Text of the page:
Ft. Lauderdale or Bust!


Alongside December 7th, 1942, December 5th, 1945 is also a day that will forever be remembered infamously. Why is that you ask?  Because it too was a day of great loss; another senseless tragedy for the country.

We remember on that day 72 years ago when 14; World War II veterans; naval aviators and crew, many of them combat survivors, went missing off the coast of Florida.  They weren’t lost during a daring raid on some enemy shipping or in defense of some island. No, the war had ended.  Instead they were lost during a simple and routine training exercise in a time of peace, in preparation for the next time.


Photos Graciously provided by Minerva Bloom and the Naval Air Museum Fort Lauderdale Florida.

” THE 19th FLIGHT “
FT – 28 Flight Leader: NASFL Instructor, Lt. Charles Carroll Taylor, USNR. Aircraft: TBM-3D – BuNo 23307.
Crew: Gunner George Francis Devlin, AOM3c, USNR. Radioman: Walter Reed Parpart, Jr. ARM3c, USNR.

FT – 36 Pilot: Capt. Edward Joseph Powers, USMC. Aircraft: TBM-1C – BuNo 46094.
Crew: Gunner Sgt. Howell Orrin Thompson, USMCR. Radioman: Sgt. George Richard Paonessa, USMCR.

FT – 81 Pilot: 2nd Lt. Forrest James Gerber, USMCR. Aircraft: TBM-1C – BuNo 46325.
Crew: (Only one) Pfc. William Lightfoot, USMCR. That day, Corporal Allan Kosnar had asked to be excused from this exercise.

FT- 3 Pilot: Ensign Joseph Tipton Bossi, USNR. Aircraft: TBM-1C –  BuNo 45714.
Crew: Gunner Herman Arthur Thelander, S1c, USNR. Radioman: Burt E. Baluk, S1c, USNR.

FT- 117 Pilot: Captain George William Stivers Jr., USMC. Aircraft: TBM-1C –  BuNo 73209.
Crew: Gunner Sgt. Robert Francis Gallivan, USMCR. Radioman: Pvt. Robert Peter Gruebel, USMCR.”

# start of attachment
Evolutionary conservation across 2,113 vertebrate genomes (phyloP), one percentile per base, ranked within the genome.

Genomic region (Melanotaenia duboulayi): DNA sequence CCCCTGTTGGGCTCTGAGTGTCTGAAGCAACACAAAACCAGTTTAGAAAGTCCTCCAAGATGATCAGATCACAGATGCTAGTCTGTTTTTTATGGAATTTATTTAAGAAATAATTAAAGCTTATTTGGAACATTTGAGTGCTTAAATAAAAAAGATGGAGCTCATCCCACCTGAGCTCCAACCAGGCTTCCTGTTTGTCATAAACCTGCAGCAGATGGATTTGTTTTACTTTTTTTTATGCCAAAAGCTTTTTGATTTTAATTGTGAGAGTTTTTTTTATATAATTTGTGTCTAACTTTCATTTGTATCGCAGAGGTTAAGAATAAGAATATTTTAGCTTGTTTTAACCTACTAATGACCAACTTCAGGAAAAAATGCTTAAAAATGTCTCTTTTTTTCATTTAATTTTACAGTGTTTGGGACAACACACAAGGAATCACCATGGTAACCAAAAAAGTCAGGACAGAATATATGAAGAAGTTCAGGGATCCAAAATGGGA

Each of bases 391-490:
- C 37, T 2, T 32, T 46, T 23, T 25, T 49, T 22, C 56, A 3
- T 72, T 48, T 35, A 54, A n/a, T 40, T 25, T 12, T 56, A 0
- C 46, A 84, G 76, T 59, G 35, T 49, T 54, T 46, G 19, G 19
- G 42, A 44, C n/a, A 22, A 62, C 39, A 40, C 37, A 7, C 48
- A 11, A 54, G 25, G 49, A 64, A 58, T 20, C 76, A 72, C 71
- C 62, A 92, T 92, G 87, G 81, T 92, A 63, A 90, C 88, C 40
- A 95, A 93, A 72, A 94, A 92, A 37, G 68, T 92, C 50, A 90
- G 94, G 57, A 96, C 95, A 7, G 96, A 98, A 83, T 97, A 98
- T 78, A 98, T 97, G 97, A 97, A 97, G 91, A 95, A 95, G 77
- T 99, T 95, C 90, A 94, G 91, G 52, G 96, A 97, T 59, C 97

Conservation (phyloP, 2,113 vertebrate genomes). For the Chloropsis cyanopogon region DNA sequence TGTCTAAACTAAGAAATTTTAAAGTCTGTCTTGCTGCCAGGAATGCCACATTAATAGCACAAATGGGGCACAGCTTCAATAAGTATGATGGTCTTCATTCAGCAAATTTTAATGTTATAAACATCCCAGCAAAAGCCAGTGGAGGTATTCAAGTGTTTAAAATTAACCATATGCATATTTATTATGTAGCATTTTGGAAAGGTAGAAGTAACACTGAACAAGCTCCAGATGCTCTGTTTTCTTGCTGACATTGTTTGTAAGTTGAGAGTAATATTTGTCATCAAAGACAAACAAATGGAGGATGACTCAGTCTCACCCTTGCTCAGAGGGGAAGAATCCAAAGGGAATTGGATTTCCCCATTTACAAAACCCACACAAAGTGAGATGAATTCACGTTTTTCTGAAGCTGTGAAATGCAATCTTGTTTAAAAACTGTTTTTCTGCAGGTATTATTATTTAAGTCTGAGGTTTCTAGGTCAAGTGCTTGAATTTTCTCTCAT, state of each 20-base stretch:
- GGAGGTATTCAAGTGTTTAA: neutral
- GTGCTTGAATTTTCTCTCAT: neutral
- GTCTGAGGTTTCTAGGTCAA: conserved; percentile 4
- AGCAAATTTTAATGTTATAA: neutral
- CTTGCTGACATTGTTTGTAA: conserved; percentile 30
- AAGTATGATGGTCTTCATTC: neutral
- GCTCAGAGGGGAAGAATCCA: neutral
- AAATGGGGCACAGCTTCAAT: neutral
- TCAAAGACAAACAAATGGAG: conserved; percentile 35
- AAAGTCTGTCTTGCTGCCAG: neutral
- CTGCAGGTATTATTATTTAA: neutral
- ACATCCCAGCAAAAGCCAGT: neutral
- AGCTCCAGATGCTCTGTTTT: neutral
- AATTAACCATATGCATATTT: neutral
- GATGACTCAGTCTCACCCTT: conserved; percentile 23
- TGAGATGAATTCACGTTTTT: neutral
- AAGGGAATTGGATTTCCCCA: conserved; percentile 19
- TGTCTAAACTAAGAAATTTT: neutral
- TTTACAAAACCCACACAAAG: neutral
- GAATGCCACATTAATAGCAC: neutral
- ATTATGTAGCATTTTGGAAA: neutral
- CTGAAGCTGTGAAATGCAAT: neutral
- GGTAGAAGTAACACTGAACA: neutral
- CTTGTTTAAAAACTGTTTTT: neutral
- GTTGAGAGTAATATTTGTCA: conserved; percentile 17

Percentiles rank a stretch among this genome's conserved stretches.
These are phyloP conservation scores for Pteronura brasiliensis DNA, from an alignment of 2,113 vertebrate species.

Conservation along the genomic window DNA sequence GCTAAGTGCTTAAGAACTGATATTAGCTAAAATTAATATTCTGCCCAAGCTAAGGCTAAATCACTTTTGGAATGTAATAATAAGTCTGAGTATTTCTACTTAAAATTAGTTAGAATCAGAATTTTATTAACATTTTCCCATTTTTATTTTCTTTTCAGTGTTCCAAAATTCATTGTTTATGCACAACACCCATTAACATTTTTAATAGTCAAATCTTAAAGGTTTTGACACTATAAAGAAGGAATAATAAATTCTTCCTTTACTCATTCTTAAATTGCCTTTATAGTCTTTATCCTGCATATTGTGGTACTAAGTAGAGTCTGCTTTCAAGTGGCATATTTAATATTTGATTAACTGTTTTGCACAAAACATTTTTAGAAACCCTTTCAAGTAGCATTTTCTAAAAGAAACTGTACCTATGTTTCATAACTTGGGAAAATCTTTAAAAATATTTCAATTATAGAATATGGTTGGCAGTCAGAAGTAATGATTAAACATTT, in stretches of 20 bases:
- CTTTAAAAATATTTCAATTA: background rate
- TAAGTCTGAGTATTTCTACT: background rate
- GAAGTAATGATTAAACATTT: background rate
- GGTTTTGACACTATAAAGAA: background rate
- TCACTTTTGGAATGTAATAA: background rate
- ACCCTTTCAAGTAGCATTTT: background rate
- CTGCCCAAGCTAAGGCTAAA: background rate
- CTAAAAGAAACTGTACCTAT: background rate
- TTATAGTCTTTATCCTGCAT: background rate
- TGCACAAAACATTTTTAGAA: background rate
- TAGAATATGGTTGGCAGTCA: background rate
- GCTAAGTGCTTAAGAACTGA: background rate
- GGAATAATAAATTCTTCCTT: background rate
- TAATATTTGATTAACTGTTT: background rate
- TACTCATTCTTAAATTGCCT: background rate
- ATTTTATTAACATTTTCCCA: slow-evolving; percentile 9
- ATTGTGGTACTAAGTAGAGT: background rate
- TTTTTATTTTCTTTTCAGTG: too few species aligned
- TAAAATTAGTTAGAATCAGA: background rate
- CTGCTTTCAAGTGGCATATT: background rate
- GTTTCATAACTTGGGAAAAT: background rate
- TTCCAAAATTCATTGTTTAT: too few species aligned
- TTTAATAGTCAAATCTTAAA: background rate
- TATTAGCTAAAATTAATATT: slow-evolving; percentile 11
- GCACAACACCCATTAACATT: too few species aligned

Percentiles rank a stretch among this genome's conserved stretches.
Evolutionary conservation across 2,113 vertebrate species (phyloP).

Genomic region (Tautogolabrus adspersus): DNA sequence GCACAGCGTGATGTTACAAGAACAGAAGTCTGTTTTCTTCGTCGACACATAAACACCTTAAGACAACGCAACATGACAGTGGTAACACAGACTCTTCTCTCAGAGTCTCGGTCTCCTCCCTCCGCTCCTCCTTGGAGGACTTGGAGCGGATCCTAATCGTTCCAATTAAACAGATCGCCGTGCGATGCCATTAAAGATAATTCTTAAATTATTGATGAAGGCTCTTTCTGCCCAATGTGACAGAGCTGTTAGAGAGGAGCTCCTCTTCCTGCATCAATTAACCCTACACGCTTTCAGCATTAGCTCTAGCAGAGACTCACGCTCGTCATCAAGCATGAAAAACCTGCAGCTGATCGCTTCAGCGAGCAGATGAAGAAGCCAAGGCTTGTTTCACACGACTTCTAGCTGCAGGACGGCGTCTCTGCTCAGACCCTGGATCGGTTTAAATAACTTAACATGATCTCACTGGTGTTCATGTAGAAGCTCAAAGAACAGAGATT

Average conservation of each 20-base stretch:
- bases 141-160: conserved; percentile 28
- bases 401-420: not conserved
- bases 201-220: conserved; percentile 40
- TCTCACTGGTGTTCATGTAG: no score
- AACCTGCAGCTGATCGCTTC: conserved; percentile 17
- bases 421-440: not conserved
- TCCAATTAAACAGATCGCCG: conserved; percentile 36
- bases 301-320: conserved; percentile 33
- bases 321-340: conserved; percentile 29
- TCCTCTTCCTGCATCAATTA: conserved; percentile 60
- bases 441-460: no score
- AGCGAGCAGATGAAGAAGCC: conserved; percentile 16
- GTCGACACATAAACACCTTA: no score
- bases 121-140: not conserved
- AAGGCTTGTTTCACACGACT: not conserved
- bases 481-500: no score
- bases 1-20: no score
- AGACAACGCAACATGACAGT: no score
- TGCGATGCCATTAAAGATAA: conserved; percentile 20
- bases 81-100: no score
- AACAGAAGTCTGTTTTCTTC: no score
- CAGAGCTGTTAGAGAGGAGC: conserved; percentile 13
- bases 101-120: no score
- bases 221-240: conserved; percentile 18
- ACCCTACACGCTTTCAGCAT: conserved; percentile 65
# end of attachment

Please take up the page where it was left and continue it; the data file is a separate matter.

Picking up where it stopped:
Additionally we remember the 13 crew members of Training-49; a PBM-5 Mariner sea plane that was lost with all hands during the search and rescue operations that day.  In the end, though the Navy put a tremendous effort into finding the crews, the worsening weather and darkness of the great ocean proved too much that December.

In conclusion, I’d ask that you read the words written below out of respect and tradition for those who made the ultimate sacrifice both in war & continue to do so in time of peace.

* Eternal Father (The Navy Hymn) found on the U.S. Navy Home Page

Verse 1: Eternal Father, strong to save,
Whose arm hath bound the restless wave,
Who bidd’st the mighty ocean deep
Its own appointed limits keep;
Oh, hear us when we cry to Thee,
For those in peril on the sea!

Verse 2: O Christ! Whose voice the waters heard
And hushed their raging at Thy word,
Who walked’st on the foaming deep,
And calm amidst its rage didst sleep;
Oh, hear us when we cry to Thee,
For those in peril on the sea!

Verse 3: Most Holy Spirit! Who didst brood
Upon the chaos dark and rude,
And bid its angry tumult cease,
And give, for wild confusion, peace;
Oh, hear us when we cry to Thee,
For those in peril on the sea!

Verse 4: O Trinity of love and power!
Our brethren shield in danger’s hour;
From rock and tempest, fire and foe,
Protect them wheresoe’er they go;
Thus evermore shall rise to Thee
Glad hymns of praise from land and sea.

1860 by William Whiting of Winchester, England, 

Eternal Father, grant, we pray,
To all Marines, both night and day,
The courage, honor, strength, and skill
Their land to serve, thy law fulfill;
Be thou the shield forevermore
From every peril to the Corps.
J. E. Seim (1966)




DECEMBER 5TH, 1945 MEMORIAL | A day that lives in Infamy!


November 26, 2017 – In his book “The Discovery of Flight-19”, Jon Myhre details the wreckage of a naval aircraft from the 1940’s or 50’s found in the woods near the everglades in Felsmere Florida sometime in the 1960’s or 70’s.